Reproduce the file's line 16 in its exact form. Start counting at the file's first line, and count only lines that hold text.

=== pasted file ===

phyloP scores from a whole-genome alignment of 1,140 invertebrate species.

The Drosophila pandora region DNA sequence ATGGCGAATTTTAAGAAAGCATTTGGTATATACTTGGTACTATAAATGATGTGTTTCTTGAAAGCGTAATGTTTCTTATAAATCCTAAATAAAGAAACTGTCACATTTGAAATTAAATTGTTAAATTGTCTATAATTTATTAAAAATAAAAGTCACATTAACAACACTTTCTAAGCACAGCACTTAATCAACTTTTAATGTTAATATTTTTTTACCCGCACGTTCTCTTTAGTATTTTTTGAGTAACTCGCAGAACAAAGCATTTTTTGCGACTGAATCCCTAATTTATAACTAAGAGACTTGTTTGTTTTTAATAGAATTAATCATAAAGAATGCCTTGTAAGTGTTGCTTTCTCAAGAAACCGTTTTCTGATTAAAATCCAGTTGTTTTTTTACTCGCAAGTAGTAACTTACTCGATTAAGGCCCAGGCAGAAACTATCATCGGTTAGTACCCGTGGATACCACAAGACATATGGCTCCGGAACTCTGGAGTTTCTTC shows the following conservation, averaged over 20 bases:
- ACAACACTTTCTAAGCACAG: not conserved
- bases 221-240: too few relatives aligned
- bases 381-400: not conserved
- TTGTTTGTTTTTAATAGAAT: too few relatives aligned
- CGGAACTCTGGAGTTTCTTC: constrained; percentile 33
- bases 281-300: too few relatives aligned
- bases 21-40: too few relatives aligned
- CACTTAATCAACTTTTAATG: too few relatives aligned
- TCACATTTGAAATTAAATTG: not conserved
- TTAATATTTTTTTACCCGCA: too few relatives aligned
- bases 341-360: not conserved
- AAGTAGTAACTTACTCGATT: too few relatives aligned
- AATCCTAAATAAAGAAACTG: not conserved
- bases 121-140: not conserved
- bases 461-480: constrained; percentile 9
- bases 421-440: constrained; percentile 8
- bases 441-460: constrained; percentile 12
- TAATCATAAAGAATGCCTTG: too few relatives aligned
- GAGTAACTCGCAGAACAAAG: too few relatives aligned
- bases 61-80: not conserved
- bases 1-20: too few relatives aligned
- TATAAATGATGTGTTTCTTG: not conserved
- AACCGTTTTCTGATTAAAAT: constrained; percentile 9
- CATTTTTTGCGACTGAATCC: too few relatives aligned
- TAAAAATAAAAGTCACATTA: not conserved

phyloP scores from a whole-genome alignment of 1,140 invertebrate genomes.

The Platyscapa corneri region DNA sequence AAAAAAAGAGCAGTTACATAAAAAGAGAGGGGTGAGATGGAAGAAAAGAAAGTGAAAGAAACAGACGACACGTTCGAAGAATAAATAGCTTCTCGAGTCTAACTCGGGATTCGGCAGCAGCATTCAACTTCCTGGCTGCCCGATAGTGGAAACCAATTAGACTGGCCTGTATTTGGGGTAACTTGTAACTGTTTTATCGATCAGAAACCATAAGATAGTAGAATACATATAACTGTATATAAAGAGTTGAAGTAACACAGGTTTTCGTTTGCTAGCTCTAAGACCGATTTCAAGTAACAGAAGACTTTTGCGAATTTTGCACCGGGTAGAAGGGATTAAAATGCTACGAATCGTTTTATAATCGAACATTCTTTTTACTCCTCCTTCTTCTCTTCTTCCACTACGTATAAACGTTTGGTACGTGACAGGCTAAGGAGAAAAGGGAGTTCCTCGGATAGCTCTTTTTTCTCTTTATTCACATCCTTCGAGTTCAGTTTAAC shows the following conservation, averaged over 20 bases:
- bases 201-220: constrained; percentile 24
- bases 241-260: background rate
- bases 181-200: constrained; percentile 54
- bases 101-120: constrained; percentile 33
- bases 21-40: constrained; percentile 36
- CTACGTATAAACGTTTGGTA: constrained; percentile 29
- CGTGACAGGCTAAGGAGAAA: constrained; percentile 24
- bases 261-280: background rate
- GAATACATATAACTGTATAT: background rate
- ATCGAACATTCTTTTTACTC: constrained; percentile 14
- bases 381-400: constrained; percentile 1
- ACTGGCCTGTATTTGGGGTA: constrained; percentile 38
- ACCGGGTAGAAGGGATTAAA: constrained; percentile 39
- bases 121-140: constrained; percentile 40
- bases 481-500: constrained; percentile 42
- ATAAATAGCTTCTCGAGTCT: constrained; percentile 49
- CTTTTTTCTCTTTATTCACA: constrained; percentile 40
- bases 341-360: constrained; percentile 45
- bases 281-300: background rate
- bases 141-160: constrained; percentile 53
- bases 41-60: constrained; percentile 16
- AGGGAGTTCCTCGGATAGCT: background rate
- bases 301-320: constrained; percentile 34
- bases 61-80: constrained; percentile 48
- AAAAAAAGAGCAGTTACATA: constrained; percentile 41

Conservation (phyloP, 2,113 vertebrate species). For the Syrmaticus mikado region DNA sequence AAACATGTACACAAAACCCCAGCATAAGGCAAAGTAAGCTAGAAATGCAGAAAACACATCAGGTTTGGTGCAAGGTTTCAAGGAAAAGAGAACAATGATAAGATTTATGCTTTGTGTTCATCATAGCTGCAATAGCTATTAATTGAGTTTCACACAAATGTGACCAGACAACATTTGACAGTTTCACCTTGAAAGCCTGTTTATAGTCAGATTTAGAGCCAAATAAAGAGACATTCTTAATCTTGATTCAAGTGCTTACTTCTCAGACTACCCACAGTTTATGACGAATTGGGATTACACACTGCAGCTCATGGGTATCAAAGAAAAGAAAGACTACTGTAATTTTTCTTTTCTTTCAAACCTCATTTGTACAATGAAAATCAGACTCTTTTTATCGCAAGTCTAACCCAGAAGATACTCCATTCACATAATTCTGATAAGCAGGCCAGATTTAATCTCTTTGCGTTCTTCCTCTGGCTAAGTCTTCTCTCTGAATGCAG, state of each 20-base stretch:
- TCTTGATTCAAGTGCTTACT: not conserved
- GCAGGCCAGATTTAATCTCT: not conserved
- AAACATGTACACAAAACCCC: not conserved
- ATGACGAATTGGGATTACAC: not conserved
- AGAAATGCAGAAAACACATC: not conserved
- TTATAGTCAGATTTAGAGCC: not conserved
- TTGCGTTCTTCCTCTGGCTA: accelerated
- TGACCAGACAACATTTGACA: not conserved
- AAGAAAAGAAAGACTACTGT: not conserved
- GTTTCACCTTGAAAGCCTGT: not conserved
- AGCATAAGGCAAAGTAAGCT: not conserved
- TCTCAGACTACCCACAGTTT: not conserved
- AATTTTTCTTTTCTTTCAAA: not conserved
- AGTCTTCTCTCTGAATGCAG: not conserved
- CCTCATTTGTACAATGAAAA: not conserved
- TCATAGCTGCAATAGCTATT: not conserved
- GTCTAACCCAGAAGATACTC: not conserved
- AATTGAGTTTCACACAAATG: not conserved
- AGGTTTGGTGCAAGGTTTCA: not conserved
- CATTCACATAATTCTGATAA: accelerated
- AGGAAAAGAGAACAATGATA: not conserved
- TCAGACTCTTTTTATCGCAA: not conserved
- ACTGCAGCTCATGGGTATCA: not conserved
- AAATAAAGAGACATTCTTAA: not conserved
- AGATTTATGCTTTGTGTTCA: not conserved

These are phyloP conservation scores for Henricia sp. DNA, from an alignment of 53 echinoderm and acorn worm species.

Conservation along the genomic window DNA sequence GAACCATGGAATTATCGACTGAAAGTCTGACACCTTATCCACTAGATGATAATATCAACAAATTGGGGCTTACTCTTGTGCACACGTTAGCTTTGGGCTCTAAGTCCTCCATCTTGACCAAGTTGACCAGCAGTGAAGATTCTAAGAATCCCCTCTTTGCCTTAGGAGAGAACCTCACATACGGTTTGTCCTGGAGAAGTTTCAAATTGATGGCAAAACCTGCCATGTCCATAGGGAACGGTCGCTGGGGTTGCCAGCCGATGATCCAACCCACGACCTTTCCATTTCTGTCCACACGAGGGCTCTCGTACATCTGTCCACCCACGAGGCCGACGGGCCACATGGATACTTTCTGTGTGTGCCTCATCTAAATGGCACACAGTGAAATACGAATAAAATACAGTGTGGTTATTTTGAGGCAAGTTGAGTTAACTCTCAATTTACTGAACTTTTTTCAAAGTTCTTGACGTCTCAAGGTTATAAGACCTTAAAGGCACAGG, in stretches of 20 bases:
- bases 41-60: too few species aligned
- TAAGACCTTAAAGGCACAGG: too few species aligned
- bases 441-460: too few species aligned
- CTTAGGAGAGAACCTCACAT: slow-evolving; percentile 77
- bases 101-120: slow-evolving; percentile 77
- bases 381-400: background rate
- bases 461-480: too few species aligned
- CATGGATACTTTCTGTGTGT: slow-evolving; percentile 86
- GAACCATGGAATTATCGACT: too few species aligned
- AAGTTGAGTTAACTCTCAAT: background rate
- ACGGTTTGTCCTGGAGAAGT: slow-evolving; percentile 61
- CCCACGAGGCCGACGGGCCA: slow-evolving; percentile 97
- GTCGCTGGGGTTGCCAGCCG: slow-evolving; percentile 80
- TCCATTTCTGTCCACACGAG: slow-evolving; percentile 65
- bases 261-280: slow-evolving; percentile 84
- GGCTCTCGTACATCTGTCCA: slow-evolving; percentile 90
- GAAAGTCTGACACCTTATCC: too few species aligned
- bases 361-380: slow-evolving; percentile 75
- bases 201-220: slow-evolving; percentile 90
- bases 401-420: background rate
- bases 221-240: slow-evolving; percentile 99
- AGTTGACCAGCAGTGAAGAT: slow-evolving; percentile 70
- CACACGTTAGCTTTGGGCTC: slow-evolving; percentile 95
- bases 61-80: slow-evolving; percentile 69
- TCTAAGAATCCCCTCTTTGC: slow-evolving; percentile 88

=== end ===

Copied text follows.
- bases 121-140: not conserved